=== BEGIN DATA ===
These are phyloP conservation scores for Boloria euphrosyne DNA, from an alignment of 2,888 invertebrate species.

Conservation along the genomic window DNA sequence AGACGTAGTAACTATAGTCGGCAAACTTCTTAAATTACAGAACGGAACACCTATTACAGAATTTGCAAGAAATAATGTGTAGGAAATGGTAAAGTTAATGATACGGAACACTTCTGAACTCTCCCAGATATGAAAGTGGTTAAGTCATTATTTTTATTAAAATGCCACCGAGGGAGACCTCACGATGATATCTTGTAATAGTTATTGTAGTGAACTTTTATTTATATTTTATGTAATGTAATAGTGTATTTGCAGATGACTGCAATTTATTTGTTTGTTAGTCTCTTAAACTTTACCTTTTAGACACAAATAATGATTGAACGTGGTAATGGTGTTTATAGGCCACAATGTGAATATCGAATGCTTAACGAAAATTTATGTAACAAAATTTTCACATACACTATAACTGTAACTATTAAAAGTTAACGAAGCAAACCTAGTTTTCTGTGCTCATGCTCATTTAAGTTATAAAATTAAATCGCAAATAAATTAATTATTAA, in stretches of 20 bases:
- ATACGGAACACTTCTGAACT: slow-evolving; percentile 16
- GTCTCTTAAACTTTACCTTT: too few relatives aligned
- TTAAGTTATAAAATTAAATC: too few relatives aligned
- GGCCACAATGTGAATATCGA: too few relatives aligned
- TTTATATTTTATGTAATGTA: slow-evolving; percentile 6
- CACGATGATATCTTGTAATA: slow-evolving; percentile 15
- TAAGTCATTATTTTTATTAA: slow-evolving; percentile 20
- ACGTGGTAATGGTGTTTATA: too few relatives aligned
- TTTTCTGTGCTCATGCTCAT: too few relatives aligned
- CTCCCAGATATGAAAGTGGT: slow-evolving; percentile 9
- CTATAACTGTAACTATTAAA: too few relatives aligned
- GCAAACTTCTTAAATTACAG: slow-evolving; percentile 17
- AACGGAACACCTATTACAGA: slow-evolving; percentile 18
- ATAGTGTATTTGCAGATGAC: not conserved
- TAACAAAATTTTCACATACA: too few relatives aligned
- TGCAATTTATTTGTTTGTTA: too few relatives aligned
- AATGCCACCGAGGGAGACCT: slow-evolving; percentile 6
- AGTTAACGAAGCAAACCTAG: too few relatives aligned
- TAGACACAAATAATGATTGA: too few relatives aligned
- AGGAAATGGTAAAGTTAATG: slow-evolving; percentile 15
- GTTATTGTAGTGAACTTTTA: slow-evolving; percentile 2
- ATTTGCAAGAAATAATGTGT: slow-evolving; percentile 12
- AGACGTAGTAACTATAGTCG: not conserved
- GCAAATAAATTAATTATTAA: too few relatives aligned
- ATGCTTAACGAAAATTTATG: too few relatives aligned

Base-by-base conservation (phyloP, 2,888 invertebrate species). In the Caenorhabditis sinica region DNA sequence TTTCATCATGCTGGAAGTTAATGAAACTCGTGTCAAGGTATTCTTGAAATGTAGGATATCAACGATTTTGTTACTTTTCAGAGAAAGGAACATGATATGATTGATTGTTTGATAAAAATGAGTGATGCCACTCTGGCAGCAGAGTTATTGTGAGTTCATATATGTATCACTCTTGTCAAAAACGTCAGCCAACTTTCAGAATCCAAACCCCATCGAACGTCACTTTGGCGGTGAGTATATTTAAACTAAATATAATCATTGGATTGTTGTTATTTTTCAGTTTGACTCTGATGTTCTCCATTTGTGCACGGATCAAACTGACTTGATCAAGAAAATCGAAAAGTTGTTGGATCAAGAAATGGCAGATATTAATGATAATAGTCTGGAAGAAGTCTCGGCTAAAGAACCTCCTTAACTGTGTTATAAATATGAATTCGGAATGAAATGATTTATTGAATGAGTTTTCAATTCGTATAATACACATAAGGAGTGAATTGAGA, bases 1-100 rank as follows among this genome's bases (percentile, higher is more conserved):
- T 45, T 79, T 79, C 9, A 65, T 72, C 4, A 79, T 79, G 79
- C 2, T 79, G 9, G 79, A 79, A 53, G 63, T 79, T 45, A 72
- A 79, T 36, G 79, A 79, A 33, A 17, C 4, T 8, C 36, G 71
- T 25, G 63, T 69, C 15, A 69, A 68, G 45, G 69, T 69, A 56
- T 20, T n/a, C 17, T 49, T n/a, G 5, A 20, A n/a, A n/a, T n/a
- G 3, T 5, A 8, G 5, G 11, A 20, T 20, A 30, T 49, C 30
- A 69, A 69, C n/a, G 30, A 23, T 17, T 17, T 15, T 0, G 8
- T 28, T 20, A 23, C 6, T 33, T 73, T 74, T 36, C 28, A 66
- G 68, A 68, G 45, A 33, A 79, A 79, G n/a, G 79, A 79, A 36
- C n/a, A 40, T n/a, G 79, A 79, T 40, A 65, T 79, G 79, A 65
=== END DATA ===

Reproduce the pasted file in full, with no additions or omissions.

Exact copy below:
These are phyloP conservation scores for Boloria euphrosyne DNA, from an alignment of 2,888 invertebrate species.

Conservation along the genomic window DNA sequence AGACGTAGTAACTATAGTCGGCAAACTTCTTAAATTACAGAACGGAACACCTATTACAGAATTTGCAAGAAATAATGTGTAGGAAATGGTAAAGTTAATGATACGGAACACTTCTGAACTCTCCCAGATATGAAAGTGGTTAAGTCATTATTTTTATTAAAATGCCACCGAGGGAGACCTCACGATGATATCTTGTAATAGTTATTGTAGTGAACTTTTATTTATATTTTATGTAATGTAATAGTGTATTTGCAGATGACTGCAATTTATTTGTTTGTTAGTCTCTTAAACTTTACCTTTTAGACACAAATAATGATTGAACGTGGTAATGGTGTTTATAGGCCACAATGTGAATATCGAATGCTTAACGAAAATTTATGTAACAAAATTTTCACATACACTATAACTGTAACTATTAAAAGTTAACGAAGCAAACCTAGTTTTCTGTGCTCATGCTCATTTAAGTTATAAAATTAAATCGCAAATAAATTAATTATTAA, in stretches of 20 bases:
- ATACGGAACACTTCTGAACT: slow-evolving; percentile 16
- GTCTCTTAAACTTTACCTTT: too few relatives aligned
- TTAAGTTATAAAATTAAATC: too few relatives aligned
- GGCCACAATGTGAATATCGA: too few relatives aligned
- TTTATATTTTATGTAATGTA: slow-evolving; percentile 6
- CACGATGATATCTTGTAATA: slow-evolving; percentile 15
- TAAGTCATTATTTTTATTAA: slow-evolving; percentile 20
- ACGTGGTAATGGTGTTTATA: too few relatives aligned
- TTTTCTGTGCTCATGCTCAT: too few relatives aligned
- CTCCCAGATATGAAAGTGGT: slow-evolving; percentile 9
- CTATAACTGTAACTATTAAA: too few relatives aligned
- GCAAACTTCTTAAATTACAG: slow-evolving; percentile 17
- AACGGAACACCTATTACAGA: slow-evolving; percentile 18
- ATAGTGTATTTGCAGATGAC: not conserved
- TAACAAAATTTTCACATACA: too few relatives aligned
- TGCAATTTATTTGTTTGTTA: too few relatives aligned
- AATGCCACCGAGGGAGACCT: slow-evolving; percentile 6
- AGTTAACGAAGCAAACCTAG: too few relatives aligned
- TAGACACAAATAATGATTGA: too few relatives aligned
- AGGAAATGGTAAAGTTAATG: slow-evolving; percentile 15
- GTTATTGTAGTGAACTTTTA: slow-evolving; percentile 2
- ATTTGCAAGAAATAATGTGT: slow-evolving; percentile 12
- AGACGTAGTAACTATAGTCG: not conserved
- GCAAATAAATTAATTATTAA: too few relatives aligned
- ATGCTTAACGAAAATTTATG: too few relatives aligned

Base-by-base conservation (phyloP, 2,888 invertebrate species). In the Caenorhabditis sinica region DNA sequence TTTCATCATGCTGGAAGTTAATGAAACTCGTGTCAAGGTATTCTTGAAATGTAGGATATCAACGATTTTGTTACTTTTCAGAGAAAGGAACATGATATGATTGATTGTTTGATAAAAATGAGTGATGCCACTCTGGCAGCAGAGTTATTGTGAGTTCATATATGTATCACTCTTGTCAAAAACGTCAGCCAACTTTCAGAATCCAAACCCCATCGAACGTCACTTTGGCGGTGAGTATATTTAAACTAAATATAATCATTGGATTGTTGTTATTTTTCAGTTTGACTCTGATGTTCTCCATTTGTGCACGGATCAAACTGACTTGATCAAGAAAATCGAAAAGTTGTTGGATCAAGAAATGGCAGATATTAATGATAATAGTCTGGAAGAAGTCTCGGCTAAAGAACCTCCTTAACTGTGTTATAAATATGAATTCGGAATGAAATGATTTATTGAATGAGTTTTCAATTCGTATAATACACATAAGGAGTGAATTGAGA, bases 1-100 rank as follows among this genome's bases (percentile, higher is more conserved):
- T 45, T 79, T 79, C 9, A 65, T 72, C 4, A 79, T 79, G 79
- C 2, T 79, G 9, G 79, A 79, A 53, G 63, T 79, T 45, A 72
- A 79, T 36, G 79, A 79, A 33, A 17, C 4, T 8, C 36, G 71
- T 25, G 63, T 69, C 15, A 69, A 68, G 45, G 69, T 69, A 56
- T 20, T n/a, C 17, T 49, T n/a, G 5, A 20, A n/a, A n/a, T n/a
- G 3, T 5, A 8, G 5, G 11, A 20, T 20, A 30, T 49, C 30
- A 69, A 69, C n/a, G 30, A 23, T 17, T 17, T 15, T 0, G 8
- T 28, T 20, A 23, C 6, T 33, T 73, T 74, T 36, C 28, A 66
- G 68, A 68, G 45, A 33, A 79, A 79, G n/a, G 79, A 79, A 36
- C n/a, A 40, T n/a, G 79, A 79, T 40, A 65, T 79, G 79, A 65